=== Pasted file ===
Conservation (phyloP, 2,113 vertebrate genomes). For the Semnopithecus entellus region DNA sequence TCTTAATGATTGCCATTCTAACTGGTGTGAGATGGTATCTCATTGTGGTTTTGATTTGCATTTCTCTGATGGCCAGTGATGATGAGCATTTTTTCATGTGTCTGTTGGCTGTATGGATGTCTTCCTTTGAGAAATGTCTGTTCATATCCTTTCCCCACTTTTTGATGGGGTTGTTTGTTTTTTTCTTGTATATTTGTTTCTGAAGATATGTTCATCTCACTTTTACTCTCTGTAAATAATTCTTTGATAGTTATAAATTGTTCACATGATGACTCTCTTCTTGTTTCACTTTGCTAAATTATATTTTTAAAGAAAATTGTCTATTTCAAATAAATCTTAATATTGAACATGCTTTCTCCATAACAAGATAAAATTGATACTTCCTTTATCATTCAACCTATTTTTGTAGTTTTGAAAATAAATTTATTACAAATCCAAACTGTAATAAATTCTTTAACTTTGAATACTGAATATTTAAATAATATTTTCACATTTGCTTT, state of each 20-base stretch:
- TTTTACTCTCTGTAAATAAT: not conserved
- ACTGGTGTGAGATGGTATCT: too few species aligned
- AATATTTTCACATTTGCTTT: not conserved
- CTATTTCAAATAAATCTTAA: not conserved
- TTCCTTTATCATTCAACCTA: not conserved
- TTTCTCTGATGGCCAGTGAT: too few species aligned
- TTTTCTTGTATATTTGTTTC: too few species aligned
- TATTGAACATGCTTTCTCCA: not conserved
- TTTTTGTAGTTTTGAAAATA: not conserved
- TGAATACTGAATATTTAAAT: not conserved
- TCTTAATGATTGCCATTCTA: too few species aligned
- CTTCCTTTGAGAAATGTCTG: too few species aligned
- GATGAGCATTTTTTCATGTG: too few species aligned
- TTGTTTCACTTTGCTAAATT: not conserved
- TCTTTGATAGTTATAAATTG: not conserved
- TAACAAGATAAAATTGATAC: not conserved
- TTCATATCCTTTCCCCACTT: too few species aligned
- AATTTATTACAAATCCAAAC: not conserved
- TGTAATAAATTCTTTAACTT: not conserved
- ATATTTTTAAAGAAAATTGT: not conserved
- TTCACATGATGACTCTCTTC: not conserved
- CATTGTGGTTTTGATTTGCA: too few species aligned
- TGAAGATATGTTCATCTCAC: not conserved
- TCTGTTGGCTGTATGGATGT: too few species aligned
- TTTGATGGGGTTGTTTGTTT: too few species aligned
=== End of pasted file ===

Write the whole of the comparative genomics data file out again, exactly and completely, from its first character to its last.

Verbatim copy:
Conservation (phyloP, 2,113 vertebrate genomes). For the Semnopithecus entellus region DNA sequence TCTTAATGATTGCCATTCTAACTGGTGTGAGATGGTATCTCATTGTGGTTTTGATTTGCATTTCTCTGATGGCCAGTGATGATGAGCATTTTTTCATGTGTCTGTTGGCTGTATGGATGTCTTCCTTTGAGAAATGTCTGTTCATATCCTTTCCCCACTTTTTGATGGGGTTGTTTGTTTTTTTCTTGTATATTTGTTTCTGAAGATATGTTCATCTCACTTTTACTCTCTGTAAATAATTCTTTGATAGTTATAAATTGTTCACATGATGACTCTCTTCTTGTTTCACTTTGCTAAATTATATTTTTAAAGAAAATTGTCTATTTCAAATAAATCTTAATATTGAACATGCTTTCTCCATAACAAGATAAAATTGATACTTCCTTTATCATTCAACCTATTTTTGTAGTTTTGAAAATAAATTTATTACAAATCCAAACTGTAATAAATTCTTTAACTTTGAATACTGAATATTTAAATAATATTTTCACATTTGCTTT, state of each 20-base stretch:
- TTTTACTCTCTGTAAATAAT: not conserved
- ACTGGTGTGAGATGGTATCT: too few species aligned
- AATATTTTCACATTTGCTTT: not conserved
- CTATTTCAAATAAATCTTAA: not conserved
- TTCCTTTATCATTCAACCTA: not conserved
- TTTCTCTGATGGCCAGTGAT: too few species aligned
- TTTTCTTGTATATTTGTTTC: too few species aligned
- TATTGAACATGCTTTCTCCA: not conserved
- TTTTTGTAGTTTTGAAAATA: not conserved
- TGAATACTGAATATTTAAAT: not conserved
- TCTTAATGATTGCCATTCTA: too few species aligned
- CTTCCTTTGAGAAATGTCTG: too few species aligned
- GATGAGCATTTTTTCATGTG: too few species aligned
- TTGTTTCACTTTGCTAAATT: not conserved
- TCTTTGATAGTTATAAATTG: not conserved
- TAACAAGATAAAATTGATAC: not conserved
- TTCATATCCTTTCCCCACTT: too few species aligned
- AATTTATTACAAATCCAAAC: not conserved
- TGTAATAAATTCTTTAACTT: not conserved
- ATATTTTTAAAGAAAATTGT: not conserved
- TTCACATGATGACTCTCTTC: not conserved
- CATTGTGGTTTTGATTTGCA: too few species aligned
- TGAAGATATGTTCATCTCAC: not conserved
- TCTGTTGGCTGTATGGATGT: too few species aligned
- TTTGATGGGGTTGTTTGTTT: too few species aligned